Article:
Hydrothermal vents were first identified in the 1970s in the Pacific Ocean. Today, scientists have discovered more than a thousand vents, including these beauties off the coast of the Caribbean island of Dominica.

Photograph courtesy NOAA
  • On February 17, 1977, scientists explored undersea hydrothermal vents for the first time. The vents were found just north of the Galapagos Islands, off the Pacific coast of South America.
    Hydrothermal vents have since been found throughout the ocean, including the mid-ocean ridge in the Atlantic. Vents can reach temperatures up to 672 Kelvin (750 degrees Fahrenheit). These vents support animal and bacterial life unlike any other on the planet. Animals such as 2-meter (6-foot) tubeworms and half-meter (1.6-foot) wide clams live in these harsh environments. These creatures use the heat and minerals expelled from the vents to thrive in the deep sea. Without the vents, few organisms could survive the ecosystem’s intense pressure and lack of sunlight.
  • Term Part of Speech Definition Encyclopedic Entry
    bacteria Plural Noun

    (singular: bacterium) single-celled organisms found in every ecosystem on Earth.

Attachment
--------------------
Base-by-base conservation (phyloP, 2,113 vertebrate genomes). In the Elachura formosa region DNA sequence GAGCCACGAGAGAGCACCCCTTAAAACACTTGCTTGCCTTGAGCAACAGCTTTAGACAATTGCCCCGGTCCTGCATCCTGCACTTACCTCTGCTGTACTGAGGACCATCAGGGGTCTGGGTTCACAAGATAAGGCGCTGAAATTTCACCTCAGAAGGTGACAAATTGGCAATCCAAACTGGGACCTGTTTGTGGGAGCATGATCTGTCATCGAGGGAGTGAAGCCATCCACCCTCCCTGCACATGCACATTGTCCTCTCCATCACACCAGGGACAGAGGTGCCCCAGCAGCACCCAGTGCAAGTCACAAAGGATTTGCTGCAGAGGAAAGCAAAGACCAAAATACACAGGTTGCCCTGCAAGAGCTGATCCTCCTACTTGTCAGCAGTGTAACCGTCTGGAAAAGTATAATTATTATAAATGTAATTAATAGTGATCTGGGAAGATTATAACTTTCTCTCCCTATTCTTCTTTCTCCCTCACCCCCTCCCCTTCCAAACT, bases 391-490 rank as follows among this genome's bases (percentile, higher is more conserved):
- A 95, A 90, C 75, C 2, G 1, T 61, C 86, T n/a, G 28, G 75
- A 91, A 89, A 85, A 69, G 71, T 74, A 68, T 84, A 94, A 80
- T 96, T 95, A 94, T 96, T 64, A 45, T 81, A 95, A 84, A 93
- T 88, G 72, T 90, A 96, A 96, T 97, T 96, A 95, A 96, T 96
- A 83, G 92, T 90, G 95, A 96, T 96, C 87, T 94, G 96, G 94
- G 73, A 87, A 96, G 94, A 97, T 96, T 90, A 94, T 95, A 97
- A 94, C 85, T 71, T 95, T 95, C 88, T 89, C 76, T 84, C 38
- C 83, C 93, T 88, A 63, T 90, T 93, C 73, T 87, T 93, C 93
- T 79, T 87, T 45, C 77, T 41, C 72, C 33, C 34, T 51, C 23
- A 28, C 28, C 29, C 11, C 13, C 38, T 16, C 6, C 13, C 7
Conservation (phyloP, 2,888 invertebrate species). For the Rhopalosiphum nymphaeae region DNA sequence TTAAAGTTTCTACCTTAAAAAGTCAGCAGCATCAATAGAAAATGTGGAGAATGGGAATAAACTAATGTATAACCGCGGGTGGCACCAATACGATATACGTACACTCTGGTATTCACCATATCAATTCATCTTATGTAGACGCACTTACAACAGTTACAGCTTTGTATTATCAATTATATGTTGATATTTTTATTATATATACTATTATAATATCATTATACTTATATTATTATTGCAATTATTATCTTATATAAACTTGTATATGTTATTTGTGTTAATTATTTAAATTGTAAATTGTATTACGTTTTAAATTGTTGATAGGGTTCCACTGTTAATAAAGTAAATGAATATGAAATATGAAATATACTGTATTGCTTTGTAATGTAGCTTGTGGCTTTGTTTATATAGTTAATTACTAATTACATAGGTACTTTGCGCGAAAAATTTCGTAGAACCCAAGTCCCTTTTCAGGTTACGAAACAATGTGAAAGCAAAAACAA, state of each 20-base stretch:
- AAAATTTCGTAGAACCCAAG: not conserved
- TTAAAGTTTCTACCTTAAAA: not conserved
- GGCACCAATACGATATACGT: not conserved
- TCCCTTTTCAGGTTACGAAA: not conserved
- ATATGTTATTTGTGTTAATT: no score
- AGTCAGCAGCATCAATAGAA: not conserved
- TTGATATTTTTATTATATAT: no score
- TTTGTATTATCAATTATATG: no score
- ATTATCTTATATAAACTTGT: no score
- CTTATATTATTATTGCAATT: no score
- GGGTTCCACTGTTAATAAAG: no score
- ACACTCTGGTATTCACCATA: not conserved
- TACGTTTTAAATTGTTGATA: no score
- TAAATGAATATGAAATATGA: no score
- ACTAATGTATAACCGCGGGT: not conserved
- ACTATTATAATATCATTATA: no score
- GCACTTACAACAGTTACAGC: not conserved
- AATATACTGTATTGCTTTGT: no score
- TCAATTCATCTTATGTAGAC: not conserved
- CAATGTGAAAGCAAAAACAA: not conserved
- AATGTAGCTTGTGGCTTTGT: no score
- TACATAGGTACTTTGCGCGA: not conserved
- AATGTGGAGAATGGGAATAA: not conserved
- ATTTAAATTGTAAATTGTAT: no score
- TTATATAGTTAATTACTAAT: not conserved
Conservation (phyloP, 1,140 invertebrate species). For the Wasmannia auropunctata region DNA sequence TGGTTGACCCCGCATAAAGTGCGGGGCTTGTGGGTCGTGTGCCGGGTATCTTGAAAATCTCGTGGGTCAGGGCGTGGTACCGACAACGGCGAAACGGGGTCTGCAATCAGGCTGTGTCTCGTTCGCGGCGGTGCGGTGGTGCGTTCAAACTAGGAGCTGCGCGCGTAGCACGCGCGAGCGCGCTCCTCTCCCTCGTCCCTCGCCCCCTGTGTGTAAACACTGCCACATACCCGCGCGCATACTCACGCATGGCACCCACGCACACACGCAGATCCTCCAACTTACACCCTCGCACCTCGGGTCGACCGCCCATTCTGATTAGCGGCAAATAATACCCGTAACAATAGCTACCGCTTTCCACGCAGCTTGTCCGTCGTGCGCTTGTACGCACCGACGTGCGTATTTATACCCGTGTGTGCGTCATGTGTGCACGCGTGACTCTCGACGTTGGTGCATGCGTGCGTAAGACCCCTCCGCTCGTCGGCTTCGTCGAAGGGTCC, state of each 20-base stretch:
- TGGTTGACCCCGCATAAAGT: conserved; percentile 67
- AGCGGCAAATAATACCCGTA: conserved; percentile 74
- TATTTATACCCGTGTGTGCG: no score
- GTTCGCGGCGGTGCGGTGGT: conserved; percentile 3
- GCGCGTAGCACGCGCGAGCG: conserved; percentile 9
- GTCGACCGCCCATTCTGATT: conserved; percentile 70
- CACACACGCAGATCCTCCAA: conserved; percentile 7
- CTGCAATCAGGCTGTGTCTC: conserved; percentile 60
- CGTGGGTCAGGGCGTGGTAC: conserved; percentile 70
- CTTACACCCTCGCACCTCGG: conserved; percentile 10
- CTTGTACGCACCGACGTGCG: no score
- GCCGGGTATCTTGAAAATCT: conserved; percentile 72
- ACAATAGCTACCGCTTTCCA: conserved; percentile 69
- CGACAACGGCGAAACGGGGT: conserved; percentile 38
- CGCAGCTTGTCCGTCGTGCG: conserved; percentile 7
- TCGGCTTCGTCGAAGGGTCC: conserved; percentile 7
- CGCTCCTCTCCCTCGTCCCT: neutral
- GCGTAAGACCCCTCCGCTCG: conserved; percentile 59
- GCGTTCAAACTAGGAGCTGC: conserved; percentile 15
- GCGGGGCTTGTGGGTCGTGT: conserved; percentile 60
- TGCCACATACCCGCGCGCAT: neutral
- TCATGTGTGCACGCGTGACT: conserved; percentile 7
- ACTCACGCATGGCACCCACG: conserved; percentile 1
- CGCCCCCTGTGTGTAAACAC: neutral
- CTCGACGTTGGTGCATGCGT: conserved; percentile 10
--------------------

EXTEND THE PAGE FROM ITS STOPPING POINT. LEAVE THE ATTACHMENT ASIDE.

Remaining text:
coast Noun

    edge of land along the sea or other large body of water.

    Encyclopedic Entry: coast
    ecosystem Noun

    community and interactions of living and nonliving things in an area.

    Encyclopedic Entry: ecosystem
    environment Noun

    conditions that surround and influence an organism or community.

    expel Verb

    to eject or force out.

    hydrothermal vent Noun

    opening on the seafloor that emits hot, mineral-rich solutions.

    intense Adjective

    extreme or strong.

    mid-ocean ridge Noun

    underwater mountain range.

    mineral Noun

    inorganic material that has a characteristic chemical composition and specific crystal structure.

    ocean Noun

    large body of salt water that covers most of the Earth.

    Encyclopedic Entry: ocean
    organism Noun

    living or once-living thing.

    pressure Noun

    force pressed on an object by another object or condition, such as gravity.

    temperature Noun

    degree of hotness or coldness measured by a thermometer with a numerical scale.

    Encyclopedic Entry: temperature
    thrive Verb

    to develop and be successful.